Exhibition Opening: October 12th, 2021, 7pm
Opening Hours: October 13th – 20th 2021, 3 – 6pm; Sunday closed
Please refer to the current Covid19 Regulations!

a nonsequential sound installation in three parts

On his first visit to the Ghetto Biennale in Haiti, Belgian artist Tom Bogaert heard something familiar in the rara marching music that was being played in the streets of Port-au-Prince. Already doing work exploring the legendary interplanetary jazz legend Sun Ra’s visit to Egypt in the early 1970s, Bogaert read in the dog-eared pages of
an old copy of the Lonely Planet that Sun Ra was also rumoured to have visited Haiti, perhaps ten years earlier, during his so-called ‘lost years.’

It was even said that Sun Ra might have composed his masterpiece, Rocket Number Nine, in Port-au-Prince. What Bogaert heard in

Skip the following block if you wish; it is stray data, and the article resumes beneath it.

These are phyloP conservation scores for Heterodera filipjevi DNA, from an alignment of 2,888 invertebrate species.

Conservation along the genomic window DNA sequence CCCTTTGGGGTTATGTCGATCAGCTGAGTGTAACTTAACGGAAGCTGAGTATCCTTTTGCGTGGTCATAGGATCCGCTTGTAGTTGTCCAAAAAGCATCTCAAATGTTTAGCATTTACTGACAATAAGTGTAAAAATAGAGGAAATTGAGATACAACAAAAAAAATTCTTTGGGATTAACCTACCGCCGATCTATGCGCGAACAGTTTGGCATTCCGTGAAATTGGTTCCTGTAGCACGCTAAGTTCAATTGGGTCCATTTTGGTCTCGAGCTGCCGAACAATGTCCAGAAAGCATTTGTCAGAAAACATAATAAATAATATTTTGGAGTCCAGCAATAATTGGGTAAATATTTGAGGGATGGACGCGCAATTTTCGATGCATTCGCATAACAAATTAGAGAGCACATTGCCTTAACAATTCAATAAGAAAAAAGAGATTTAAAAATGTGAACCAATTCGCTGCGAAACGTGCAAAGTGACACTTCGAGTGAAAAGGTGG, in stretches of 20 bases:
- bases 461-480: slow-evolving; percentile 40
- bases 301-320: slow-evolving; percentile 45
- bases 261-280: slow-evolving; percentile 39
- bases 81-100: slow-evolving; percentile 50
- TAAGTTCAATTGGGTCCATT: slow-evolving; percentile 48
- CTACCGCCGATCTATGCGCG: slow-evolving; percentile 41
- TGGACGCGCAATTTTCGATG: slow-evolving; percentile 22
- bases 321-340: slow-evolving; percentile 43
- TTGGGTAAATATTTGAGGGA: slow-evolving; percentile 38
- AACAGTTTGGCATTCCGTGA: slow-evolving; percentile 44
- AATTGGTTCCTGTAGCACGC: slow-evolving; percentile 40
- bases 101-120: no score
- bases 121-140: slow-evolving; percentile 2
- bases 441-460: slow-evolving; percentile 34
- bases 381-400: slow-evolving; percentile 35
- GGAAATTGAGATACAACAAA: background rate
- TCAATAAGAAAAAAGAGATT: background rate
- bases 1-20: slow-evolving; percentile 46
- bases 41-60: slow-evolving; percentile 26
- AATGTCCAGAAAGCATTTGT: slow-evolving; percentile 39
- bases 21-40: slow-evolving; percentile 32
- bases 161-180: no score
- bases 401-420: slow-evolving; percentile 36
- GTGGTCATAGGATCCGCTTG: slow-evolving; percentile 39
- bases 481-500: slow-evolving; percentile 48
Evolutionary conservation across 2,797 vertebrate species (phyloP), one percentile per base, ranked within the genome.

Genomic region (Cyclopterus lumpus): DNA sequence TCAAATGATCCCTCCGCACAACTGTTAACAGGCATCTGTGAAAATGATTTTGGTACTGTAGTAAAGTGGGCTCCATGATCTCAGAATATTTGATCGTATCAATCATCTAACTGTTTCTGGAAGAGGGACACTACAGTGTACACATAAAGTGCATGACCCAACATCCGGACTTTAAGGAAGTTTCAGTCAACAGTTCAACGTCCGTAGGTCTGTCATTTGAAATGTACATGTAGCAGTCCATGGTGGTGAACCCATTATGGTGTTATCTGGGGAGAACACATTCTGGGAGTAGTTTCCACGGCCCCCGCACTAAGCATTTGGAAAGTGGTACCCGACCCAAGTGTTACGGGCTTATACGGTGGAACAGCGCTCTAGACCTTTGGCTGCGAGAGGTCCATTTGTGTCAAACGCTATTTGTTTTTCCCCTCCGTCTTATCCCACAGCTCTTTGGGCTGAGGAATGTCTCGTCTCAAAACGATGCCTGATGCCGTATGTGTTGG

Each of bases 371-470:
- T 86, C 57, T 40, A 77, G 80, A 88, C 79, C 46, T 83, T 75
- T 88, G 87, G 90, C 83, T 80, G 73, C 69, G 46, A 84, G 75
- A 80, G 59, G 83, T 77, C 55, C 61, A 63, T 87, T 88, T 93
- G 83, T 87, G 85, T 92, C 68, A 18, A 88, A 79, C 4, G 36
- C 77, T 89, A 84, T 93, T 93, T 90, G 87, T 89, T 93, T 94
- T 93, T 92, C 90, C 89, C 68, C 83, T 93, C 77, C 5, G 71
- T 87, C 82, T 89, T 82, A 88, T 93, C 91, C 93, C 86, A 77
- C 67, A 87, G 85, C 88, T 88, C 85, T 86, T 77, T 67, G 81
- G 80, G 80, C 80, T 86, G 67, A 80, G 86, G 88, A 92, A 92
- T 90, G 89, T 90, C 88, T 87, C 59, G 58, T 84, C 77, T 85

the streets made him believe this could be true and, even more so, he later found out that Rocket Number Nine has its roots in the traditional rara song Fize nimewo nèf.

Bogaert collaborated with the local rara band Kod Kreyòl to study and rehearse the somewhat forgotten Fize nimewo nèf, and a Clocktower Radio sound engineer recorded some of the early morning practice sessions that took place in the garden of the Oloffson Hotel. A while later, Kod Kreyòl performed Fize nimewo nèf at a now legendary concert in downtown Port-au-Prince featuring Masha Dabelka and her Rakete Nummer Neun.